The long-contested Ruby Placer development in Blue River will go to vote on Tuesday, Sept. 15, with several ballots already submitted. While initial conversations about the planned residential property began as early as 2013, the project was paused several times, as concerned Blue River residents questioned the town’s use of emergency ordinances to rezone and annex the property.
STATE OF EMERGENCY
The first of two emergency ordinances was read and passed in July of 2014, annexing the 48-acre Ruby Placer parcel into the town of Blue River. However, an injunction filed in the Summit County District Court last September found that the annexation was invalid, as Blue River had failed to follow certain procedural requirements, with a contested four-to-one vote on the emergency ordinance listed as one example, .
Later, on March 3, 2015, the town passed the annexation of Ruby Placer as a regular ordinance. But just a month later, a petition forced the town to either abandon the ordinance or send it to a town-wide vote.
“To my understanding, they were doing everything they could to prevent it from being a public process.”Tony BabichBlue River resident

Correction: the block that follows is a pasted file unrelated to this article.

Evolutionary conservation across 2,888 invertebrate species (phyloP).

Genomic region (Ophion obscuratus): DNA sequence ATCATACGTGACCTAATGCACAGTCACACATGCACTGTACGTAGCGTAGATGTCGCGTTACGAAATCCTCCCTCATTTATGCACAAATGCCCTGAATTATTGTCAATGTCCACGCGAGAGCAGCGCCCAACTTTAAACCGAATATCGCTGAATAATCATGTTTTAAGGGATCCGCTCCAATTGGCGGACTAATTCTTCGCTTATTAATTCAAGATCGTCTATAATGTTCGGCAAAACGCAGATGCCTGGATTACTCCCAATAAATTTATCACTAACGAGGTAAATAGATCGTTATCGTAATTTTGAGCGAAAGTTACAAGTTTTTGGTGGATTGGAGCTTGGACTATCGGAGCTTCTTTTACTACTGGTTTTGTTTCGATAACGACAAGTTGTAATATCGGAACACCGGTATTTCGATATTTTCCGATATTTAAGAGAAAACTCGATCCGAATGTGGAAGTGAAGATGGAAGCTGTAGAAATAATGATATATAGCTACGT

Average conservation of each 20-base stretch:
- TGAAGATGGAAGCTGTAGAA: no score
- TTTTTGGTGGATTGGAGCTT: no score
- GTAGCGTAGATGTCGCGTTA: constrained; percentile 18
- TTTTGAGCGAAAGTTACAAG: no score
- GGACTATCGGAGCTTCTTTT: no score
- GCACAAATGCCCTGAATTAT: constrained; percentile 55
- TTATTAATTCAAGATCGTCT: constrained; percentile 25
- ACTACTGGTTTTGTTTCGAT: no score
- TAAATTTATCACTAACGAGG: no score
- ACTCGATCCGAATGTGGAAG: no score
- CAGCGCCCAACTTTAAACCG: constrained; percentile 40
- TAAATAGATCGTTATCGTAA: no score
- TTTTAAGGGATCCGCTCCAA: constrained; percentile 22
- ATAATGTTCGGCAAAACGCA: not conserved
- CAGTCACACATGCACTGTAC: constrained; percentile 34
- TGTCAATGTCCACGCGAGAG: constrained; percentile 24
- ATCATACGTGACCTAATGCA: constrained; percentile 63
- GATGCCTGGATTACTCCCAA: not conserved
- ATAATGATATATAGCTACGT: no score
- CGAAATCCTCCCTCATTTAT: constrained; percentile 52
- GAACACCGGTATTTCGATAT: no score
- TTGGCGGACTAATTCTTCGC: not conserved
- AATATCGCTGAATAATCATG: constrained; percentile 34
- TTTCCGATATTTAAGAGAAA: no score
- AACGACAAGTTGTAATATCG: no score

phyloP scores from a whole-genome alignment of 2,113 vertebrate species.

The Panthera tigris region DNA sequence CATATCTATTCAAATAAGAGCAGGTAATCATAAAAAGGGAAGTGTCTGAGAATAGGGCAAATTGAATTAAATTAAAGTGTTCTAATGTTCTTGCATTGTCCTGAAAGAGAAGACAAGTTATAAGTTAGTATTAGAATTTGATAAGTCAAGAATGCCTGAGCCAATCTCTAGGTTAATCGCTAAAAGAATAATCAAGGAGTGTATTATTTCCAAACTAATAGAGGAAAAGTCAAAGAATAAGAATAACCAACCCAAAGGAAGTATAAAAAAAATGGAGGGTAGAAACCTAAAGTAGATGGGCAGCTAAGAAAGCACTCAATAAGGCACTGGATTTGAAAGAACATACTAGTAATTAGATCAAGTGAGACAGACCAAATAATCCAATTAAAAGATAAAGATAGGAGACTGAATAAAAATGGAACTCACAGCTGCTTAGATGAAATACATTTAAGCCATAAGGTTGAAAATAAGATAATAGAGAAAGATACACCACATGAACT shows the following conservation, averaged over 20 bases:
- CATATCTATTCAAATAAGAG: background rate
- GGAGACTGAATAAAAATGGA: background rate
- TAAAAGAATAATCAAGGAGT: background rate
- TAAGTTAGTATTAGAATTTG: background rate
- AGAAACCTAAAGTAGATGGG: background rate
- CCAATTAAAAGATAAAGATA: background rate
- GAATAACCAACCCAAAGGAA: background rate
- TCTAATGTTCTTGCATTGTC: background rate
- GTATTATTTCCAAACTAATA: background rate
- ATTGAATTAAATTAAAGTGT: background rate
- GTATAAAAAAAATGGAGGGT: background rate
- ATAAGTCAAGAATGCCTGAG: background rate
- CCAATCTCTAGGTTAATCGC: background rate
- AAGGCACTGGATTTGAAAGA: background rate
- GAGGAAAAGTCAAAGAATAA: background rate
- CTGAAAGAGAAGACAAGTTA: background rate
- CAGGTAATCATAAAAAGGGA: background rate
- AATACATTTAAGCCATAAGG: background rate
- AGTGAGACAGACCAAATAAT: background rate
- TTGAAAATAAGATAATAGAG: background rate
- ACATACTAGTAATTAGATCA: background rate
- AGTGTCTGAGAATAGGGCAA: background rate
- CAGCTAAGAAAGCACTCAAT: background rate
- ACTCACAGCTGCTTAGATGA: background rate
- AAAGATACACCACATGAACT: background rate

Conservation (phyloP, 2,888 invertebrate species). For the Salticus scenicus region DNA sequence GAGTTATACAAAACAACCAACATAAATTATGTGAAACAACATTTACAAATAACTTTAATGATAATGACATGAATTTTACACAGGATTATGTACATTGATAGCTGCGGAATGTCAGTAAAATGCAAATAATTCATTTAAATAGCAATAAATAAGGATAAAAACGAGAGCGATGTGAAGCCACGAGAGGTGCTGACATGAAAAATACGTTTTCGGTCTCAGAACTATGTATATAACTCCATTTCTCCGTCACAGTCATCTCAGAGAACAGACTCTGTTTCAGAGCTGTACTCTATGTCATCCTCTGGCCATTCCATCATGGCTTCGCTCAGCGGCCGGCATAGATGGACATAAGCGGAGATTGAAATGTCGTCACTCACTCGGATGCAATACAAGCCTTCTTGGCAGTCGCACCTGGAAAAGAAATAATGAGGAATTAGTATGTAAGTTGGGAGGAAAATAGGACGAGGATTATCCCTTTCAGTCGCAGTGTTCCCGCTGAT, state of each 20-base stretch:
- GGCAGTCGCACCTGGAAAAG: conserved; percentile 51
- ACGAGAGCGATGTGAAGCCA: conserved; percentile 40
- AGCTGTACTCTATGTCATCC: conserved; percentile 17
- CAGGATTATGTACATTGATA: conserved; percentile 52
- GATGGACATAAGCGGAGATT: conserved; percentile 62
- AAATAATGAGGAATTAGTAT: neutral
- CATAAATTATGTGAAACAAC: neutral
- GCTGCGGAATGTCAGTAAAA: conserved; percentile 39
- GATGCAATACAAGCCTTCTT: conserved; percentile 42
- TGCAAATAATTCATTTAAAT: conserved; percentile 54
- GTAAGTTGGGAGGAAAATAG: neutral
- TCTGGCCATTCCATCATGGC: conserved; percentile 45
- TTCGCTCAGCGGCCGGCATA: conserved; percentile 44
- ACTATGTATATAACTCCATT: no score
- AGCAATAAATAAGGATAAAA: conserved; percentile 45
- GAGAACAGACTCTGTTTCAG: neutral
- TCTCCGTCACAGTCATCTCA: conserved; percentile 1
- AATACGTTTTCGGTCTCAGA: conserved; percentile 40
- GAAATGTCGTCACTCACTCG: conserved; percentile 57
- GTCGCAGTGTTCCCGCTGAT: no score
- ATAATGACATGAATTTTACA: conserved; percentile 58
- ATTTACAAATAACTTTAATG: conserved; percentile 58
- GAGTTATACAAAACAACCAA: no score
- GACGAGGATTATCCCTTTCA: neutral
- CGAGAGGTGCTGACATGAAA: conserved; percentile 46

Danny Teodoru, legal counsel for project developers Cabin Properties, LLC and Carl A. Schmidt Living Trust, said the emergency ordinance was necessary to get the ball rolling.
“We wanted an emergency ordinance because we didn’t want to be in a state of limbo,” he said. “At some point, if you don’t start developing, a project won’t go forward.”
With hopes to have started construction last summer, he thought the ordinance was justified. He added that emergency ordinances were a “term of art” in Colorado, with the town of Blue River having already seen 23 in previous years.
“There would still a huge amount of public process; it just meant we were able to get going right away,” he added.
Other citizens disagree, saying they are frustrated with their lack of voice in the matter.
“To my understanding, they were doing everything they could to prevent it from being a public process,” said Blue River resident Tony Babich. “People spent quite a bit of time and their own money just to get a vote.”